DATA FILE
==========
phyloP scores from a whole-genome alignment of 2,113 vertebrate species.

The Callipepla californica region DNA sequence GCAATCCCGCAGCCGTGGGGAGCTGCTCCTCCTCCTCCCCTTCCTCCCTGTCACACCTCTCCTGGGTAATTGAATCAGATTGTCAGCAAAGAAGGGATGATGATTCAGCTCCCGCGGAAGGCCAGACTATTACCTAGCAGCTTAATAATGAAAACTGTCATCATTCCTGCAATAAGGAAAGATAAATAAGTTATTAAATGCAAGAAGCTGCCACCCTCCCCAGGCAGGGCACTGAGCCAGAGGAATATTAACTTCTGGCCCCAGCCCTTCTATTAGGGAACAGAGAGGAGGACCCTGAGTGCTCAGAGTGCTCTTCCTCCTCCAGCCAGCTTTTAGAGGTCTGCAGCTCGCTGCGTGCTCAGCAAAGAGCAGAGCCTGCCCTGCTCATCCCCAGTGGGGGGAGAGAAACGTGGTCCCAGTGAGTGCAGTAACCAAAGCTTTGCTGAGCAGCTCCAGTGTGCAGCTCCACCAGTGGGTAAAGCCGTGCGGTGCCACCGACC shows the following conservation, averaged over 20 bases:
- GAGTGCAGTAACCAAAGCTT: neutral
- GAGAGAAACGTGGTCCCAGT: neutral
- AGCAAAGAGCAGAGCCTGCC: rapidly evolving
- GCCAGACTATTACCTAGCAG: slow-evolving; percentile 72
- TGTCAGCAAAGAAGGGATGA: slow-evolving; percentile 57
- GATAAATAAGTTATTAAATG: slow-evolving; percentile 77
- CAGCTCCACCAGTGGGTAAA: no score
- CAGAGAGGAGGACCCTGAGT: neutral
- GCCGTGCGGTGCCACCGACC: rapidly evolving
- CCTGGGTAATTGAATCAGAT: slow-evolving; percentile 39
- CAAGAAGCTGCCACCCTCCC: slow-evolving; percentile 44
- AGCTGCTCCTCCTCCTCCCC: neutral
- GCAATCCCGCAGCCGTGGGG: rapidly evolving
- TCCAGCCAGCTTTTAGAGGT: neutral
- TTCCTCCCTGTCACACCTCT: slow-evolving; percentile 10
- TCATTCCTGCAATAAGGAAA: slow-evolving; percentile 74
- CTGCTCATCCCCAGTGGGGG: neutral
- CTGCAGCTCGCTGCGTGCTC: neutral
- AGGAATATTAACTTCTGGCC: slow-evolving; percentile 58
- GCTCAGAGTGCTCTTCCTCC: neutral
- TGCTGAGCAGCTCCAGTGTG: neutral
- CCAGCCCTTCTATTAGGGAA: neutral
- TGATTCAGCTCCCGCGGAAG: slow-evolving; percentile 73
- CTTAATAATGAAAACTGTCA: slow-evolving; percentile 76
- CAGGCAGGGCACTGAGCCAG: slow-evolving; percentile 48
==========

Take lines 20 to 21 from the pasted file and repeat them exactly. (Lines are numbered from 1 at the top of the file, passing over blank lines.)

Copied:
- CTGCAGCTCGCTGCGTGCTC: neutral
- AGGAATATTAACTTCTGGCC: slow-evolving; percentile 58